Here are a few of the retail-ready signs. Showrooming is already going on. This is an example of Target. They’ve been doing some things where they’re really planning on you to do just more of an order pickup and exchange and returns and you would showroom. You would actually look through all of their various products and you just test it out. More like an Apple Store model and you would never actually see the products all out on the shelf and things there. It’s quite a different model and they’ve accepted the fact that showrooming is happening and a lot of ordering is then happening online. There is this site-to-store advantage and both Walmart and Target are seeing that. It’s part of the reason why Amazon has also bought Whole Foods because that’s the ultimate site-to-store. You want to be able to just pick up in the store when it’s food and it’s something fresh.
There are also a lot going on with last-mile delivery and while drones is an exaggeration of it, it really is more than just drones and other things. It’s the fact that there’s a warehouse within a few miles of pretty much everyone in the US. When you think about that from last-mile delivery, you really have a place by which you’re getting so close that they’re just really poised, but they also have a tremendous amount of warehouse space. That’s something that we’re going to talk about.
We also have this idea of the rising cost per SKU. Costs are skyrocketing. These are just some of my examples of the cost per SKU. For those of you who aren’t in the lingo in the industry, SKU means Stock Keeping Units. The costs are going up. They are high-carrying costs, which means how long that piece of inventory is in there requires insurance and security and shelf space and all of these things cost on a product. As long as it’s there, it’s costing them. That’s also really important to think about. If inventory costs are so high, then maybe the disruption is just right for it. I hear the same things all the time. Why hasn’t 3D printing taken off? It’s because consumers aren’t ready yet. It’s not fast enough yet. It’s still less expensive to traditionally manufacture but I pose the question, “Is that really true when we look at those high costs of inventory and the high failure rate? Is it really?” That may be absolutely the case on certain types of products. Furniture might be one of them, although they’re high and expensive, they’re too big. There are various places at which this doesn’t work. For the majority of products, it’s really ready for these disruptive gaps to be exploited.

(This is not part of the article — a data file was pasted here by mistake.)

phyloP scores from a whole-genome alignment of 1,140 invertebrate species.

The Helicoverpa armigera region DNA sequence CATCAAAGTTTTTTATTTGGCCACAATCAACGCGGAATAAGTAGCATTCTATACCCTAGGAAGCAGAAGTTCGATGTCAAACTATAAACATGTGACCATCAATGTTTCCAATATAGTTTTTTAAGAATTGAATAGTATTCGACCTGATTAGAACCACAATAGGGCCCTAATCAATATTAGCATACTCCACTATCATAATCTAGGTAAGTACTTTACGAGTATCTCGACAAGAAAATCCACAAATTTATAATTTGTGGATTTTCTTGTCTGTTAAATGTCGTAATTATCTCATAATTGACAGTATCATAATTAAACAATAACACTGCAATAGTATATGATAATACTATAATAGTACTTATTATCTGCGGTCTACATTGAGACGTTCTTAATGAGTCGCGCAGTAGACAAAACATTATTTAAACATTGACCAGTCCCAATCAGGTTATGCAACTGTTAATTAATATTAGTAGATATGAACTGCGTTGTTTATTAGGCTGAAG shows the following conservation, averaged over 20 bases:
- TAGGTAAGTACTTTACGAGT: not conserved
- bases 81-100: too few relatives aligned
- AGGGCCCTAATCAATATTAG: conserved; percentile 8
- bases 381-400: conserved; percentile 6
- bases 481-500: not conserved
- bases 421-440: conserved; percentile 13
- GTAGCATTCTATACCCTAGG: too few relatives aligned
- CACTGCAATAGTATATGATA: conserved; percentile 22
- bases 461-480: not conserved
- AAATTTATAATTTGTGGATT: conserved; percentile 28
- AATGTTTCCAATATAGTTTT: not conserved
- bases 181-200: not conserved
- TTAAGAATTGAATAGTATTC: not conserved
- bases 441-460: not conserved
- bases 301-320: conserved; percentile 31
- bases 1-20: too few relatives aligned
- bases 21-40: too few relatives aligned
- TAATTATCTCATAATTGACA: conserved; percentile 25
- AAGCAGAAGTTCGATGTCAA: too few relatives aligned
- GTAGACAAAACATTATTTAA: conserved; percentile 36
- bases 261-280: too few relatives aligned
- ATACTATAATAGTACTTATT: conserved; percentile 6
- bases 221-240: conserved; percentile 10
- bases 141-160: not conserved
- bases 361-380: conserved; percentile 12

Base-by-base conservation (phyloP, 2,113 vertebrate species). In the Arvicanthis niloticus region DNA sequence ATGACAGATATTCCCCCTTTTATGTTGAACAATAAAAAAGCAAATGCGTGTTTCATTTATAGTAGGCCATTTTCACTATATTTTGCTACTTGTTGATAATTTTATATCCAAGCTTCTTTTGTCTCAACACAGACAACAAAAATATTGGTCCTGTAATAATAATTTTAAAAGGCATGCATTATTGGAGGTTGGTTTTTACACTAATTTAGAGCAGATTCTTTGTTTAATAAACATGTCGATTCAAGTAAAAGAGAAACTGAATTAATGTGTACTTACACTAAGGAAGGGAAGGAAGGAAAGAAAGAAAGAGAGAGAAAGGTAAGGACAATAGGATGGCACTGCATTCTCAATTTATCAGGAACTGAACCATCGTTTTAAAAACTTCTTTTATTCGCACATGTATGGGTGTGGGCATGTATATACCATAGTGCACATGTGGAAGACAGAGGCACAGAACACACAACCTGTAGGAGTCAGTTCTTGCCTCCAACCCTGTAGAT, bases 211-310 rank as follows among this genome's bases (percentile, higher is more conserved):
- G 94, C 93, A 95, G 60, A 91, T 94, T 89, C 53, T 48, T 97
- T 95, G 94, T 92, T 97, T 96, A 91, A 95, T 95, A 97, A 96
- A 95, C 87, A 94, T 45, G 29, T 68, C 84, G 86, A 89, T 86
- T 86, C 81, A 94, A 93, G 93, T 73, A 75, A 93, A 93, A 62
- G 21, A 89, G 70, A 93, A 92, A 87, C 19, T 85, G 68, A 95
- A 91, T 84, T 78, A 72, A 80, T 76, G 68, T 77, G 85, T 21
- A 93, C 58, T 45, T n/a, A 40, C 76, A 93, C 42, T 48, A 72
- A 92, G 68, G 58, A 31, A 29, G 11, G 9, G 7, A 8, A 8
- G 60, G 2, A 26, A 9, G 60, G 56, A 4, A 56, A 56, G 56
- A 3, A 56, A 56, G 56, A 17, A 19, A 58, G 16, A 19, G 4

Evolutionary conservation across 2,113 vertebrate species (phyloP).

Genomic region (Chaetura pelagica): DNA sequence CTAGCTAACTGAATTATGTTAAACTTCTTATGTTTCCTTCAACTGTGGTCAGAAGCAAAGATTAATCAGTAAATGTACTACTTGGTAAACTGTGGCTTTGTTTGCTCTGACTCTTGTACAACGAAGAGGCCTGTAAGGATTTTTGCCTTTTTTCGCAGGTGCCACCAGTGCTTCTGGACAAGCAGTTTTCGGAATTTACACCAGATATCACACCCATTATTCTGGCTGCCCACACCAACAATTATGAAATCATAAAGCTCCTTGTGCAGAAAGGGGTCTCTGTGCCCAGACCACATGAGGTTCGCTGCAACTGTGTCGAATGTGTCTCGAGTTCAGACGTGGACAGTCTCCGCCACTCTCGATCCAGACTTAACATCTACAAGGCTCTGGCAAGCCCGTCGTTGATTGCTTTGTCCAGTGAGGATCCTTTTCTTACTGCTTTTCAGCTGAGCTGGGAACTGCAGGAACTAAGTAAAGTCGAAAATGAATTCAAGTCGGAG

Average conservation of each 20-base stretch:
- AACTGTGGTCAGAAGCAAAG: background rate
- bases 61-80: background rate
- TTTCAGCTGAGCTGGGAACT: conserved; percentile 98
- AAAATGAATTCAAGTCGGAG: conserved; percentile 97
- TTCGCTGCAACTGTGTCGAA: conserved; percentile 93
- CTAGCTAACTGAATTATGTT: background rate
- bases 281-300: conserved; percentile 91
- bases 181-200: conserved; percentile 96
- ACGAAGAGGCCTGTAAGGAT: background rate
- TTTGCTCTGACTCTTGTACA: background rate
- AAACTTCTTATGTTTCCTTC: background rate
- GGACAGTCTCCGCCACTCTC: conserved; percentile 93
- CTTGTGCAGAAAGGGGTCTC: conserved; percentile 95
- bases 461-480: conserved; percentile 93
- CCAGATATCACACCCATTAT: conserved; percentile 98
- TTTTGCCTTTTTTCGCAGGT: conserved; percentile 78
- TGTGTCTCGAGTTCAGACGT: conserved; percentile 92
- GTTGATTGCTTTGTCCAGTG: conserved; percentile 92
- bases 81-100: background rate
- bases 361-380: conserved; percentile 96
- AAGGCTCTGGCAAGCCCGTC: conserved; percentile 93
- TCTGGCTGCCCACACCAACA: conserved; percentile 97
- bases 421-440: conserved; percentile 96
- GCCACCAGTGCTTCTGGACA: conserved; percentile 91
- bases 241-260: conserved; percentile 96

Here are some of those disruptive gaps. We have right fit design, skilled labor, product continuity, CPSC which is the Consumer Product Safety Commission’s safety issues, and shopping integration. These are some of the gaps and some of the reasons why we’re not tipping as fast as we could be. This is why we have some issues with right fit designs because crap like this, junk like this have come into the market as a test. They’re failures. They’re just not good examples of 3D printing. They’re not even examples of stuff people really want to buy. They cheapen it too much. They don’t really make it custom and personal. They don’t even make it just so that it’s on-demand but it’s an amazing choice that you have. You might have all sorts of design choices and all sorts of color choices because they don’t have to carry the inventory on it. The design is a gigantic gap and this is what we have been talking about again and again for more than 500 episodes we’ve been talking about on WTFFF and we’ve been talking about 3D print design.